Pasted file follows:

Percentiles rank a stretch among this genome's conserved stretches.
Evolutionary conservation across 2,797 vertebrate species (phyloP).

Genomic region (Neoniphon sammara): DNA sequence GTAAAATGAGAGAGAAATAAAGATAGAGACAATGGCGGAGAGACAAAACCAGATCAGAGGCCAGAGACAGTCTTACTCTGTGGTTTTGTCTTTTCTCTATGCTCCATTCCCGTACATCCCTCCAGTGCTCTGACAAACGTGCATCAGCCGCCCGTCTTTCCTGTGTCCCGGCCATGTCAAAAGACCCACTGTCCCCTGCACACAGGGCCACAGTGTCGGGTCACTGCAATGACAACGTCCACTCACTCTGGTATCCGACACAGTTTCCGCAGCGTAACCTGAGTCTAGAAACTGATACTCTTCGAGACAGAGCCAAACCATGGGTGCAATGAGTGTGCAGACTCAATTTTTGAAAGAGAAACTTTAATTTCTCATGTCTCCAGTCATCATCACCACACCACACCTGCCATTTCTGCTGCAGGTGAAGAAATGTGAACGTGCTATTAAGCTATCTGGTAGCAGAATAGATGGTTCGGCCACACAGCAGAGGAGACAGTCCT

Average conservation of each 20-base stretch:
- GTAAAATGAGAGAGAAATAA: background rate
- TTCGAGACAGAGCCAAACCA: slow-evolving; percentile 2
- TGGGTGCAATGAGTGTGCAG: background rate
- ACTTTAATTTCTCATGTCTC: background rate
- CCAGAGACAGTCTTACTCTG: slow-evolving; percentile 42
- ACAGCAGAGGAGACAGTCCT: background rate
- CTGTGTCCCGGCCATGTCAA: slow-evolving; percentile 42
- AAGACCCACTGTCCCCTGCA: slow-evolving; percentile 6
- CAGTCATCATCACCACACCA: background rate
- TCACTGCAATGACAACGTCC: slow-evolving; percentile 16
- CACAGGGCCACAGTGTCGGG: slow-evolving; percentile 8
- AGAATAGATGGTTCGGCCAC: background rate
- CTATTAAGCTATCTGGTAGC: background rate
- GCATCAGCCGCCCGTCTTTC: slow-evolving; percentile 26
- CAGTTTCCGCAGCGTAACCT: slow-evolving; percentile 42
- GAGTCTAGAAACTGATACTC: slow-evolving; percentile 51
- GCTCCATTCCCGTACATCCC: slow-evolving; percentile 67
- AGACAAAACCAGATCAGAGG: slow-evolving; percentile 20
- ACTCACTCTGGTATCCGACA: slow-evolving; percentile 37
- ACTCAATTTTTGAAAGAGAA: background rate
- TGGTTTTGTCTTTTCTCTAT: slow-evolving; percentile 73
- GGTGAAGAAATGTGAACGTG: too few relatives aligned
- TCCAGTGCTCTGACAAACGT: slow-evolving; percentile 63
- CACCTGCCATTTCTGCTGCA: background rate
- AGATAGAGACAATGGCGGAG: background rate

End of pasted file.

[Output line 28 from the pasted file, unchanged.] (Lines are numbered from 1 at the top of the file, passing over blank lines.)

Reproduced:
- CACCTGCCATTTCTGCTGCA: background rate